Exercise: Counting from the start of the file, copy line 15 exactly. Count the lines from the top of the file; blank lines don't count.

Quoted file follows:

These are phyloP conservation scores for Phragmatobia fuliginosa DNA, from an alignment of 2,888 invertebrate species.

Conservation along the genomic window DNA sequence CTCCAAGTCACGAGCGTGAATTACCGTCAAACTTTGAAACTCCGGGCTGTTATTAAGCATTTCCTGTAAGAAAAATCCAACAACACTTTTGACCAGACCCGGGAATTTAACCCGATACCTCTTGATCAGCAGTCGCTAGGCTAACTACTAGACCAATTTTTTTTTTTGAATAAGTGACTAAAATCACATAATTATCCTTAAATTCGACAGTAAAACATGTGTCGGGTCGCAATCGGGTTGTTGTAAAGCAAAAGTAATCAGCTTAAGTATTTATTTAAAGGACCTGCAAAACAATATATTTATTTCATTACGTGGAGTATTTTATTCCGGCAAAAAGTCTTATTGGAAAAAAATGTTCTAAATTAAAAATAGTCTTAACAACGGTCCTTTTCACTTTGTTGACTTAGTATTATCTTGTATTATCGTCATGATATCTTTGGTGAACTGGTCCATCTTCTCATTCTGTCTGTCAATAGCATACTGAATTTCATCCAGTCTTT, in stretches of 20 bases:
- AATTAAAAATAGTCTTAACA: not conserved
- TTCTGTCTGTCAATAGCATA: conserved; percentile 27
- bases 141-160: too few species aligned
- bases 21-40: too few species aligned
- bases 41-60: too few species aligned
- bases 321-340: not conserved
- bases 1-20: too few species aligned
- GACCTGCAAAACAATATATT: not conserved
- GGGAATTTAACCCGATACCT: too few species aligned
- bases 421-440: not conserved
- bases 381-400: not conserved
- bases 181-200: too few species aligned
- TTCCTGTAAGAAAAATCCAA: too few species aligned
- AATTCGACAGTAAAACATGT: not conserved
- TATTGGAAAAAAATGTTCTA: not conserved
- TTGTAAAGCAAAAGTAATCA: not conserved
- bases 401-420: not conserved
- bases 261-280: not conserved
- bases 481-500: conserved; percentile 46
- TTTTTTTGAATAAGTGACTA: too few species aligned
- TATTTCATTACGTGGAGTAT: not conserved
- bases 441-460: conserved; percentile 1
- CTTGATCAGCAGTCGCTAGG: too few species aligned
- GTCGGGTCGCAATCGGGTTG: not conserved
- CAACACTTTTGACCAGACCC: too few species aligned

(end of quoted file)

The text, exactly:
- TTCCTGTAAGAAAAATCCAA: too few species aligned